A trend of increased delays and frustration with the South African Revenue Service’s (SARS) dispute resolution process is becoming apparent among taxpayers and tax practitioners alike.
This is according to Christopher Renwick, an attorney with Tax Consulting South Africa, who said that the reasons for the delays appear to be numerous.
“The common, albeit perhaps slightly misplaced, view is that SARS is operating unfairly, however in my experience, often the frustrations come down to taxpayers being unfamiliar with the dispute resolution process and creating their own difficulties,” he said.
“However, as experts in the field, we have experienced several SARS officials dragging their feet. This is not the case across the board – that would not be fair to say – however smoke and fire do go hand in hand.”
What should you do?
Renwick added that problem could lie in the fact that SARS presides over its own process, and that there are no cost implications for the revenue collector if your matter crawls along.
However he noted that an alternate option exists in the form of the motion court.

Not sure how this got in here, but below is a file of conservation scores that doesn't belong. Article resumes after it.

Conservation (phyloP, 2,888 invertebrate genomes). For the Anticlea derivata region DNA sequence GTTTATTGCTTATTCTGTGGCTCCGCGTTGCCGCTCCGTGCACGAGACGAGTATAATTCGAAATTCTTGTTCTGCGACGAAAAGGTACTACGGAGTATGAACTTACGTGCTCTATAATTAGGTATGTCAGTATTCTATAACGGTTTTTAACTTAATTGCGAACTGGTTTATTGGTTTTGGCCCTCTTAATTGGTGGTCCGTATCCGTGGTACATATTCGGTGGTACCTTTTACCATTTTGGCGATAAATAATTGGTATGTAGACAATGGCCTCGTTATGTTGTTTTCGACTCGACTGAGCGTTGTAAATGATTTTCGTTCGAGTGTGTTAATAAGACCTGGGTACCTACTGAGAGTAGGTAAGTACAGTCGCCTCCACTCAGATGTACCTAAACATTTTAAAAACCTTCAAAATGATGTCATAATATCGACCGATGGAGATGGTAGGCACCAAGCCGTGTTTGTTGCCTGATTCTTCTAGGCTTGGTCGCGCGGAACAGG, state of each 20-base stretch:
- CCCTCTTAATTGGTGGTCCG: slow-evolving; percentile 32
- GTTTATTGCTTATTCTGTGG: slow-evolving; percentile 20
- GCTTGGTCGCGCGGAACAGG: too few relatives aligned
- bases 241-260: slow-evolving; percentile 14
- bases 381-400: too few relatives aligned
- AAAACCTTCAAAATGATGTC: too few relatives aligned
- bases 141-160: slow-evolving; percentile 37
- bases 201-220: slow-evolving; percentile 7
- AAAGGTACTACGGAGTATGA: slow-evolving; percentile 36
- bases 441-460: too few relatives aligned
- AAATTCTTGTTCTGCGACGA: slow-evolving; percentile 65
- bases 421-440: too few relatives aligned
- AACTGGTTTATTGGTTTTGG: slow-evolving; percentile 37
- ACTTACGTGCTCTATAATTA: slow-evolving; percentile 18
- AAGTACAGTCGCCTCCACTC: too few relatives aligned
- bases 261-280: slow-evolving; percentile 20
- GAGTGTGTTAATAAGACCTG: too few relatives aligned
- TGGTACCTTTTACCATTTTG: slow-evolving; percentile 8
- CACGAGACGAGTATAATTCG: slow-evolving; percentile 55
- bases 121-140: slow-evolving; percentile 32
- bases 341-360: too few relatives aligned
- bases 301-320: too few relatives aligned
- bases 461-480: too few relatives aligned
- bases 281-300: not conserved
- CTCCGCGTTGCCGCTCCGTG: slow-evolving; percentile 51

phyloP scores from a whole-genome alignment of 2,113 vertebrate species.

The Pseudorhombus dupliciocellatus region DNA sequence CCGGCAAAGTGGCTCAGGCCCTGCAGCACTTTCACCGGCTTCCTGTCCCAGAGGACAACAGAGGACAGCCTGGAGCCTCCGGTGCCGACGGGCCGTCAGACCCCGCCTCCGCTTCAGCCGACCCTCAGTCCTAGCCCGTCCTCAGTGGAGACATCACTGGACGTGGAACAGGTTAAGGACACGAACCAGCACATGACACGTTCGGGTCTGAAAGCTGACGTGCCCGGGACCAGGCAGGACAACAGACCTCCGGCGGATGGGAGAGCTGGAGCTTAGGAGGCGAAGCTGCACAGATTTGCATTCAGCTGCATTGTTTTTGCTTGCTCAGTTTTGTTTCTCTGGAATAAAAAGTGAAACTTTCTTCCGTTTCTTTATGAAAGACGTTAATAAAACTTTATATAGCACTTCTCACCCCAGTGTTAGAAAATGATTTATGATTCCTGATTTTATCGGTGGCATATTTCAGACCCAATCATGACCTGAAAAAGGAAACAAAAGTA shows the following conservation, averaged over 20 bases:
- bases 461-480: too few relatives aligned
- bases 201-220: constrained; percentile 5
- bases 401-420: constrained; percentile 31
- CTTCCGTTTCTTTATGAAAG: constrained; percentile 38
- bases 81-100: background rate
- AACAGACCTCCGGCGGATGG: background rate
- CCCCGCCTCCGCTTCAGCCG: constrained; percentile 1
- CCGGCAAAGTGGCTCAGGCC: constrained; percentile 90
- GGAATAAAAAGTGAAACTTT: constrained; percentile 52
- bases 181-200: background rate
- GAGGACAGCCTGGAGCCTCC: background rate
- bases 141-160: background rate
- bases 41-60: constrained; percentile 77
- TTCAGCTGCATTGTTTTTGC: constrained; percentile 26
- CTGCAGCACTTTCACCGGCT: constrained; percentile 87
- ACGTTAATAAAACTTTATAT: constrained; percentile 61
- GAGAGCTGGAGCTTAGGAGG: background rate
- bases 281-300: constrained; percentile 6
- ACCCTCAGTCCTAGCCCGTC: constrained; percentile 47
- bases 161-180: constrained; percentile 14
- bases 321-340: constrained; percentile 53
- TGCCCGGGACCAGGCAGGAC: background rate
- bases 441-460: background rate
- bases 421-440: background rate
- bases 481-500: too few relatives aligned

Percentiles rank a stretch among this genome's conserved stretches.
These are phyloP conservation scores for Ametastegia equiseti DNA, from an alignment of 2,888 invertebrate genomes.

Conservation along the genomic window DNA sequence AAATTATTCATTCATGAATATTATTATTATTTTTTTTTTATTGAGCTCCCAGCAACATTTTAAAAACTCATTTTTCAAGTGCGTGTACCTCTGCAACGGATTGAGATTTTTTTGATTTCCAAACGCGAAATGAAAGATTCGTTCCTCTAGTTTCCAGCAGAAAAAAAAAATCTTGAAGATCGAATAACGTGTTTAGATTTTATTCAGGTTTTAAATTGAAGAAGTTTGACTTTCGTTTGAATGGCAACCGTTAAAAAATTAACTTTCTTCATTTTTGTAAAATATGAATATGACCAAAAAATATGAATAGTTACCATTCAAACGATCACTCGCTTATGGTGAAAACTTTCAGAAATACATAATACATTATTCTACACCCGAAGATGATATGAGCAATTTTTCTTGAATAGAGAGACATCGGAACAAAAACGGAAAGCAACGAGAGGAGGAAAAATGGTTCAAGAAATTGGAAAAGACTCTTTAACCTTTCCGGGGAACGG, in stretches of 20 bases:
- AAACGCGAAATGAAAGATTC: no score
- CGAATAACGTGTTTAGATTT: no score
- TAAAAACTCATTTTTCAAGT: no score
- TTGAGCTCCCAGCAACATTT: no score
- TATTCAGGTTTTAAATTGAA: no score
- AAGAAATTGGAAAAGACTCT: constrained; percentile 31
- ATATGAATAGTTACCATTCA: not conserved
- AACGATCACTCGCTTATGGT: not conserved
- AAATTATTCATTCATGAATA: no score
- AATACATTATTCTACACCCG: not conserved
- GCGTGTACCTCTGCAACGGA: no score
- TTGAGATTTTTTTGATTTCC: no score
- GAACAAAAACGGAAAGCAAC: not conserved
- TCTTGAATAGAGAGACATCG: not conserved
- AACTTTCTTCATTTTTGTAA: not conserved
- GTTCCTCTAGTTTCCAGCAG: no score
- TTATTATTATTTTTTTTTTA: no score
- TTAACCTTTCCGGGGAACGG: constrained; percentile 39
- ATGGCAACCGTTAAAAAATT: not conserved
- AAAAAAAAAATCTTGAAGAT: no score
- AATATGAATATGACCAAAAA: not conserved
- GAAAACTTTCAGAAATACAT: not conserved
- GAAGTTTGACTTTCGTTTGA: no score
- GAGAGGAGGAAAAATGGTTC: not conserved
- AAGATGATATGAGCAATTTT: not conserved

“The motion court is a court held at the High Court of South Africa that follows court procedure and is presided over by a High Court Judge,” he said.
“Not only does the motion court come with a highly skilled judge, but also the added benefit of expediency. Where a trial date may be 18 months after application (in the Johannesburg High Court 2 years) a ‘motion date’ may be less than 3 months from date of application.”
He added that whilst you may be left powerless under the dispute resolution process, the High Court is bestowed with inherent discretionary power to grant you any appropriate relief that will solve your problem.
“An added sweetener is the fact that SARS may have to pay your legal costs as well,” he said.
While this process sounds too good to be true, Renwick said that he had recently used this method to assist a taxpayer whose matter had been dragging for over a year.
“Leaving the finer details of the motion and its ensuing arguments aside, the taxpayer came out on top and the alternate prayer was made an order of court. This means that the taxpayer’s liability was expunged. The cherry on top was that SARS was ordered to pay the taxpayer’s costs,” he said.
“An alternative avenue for dispute resolution has presented itself to the tax paying community. Just make sure you take an attorney down the path with you.”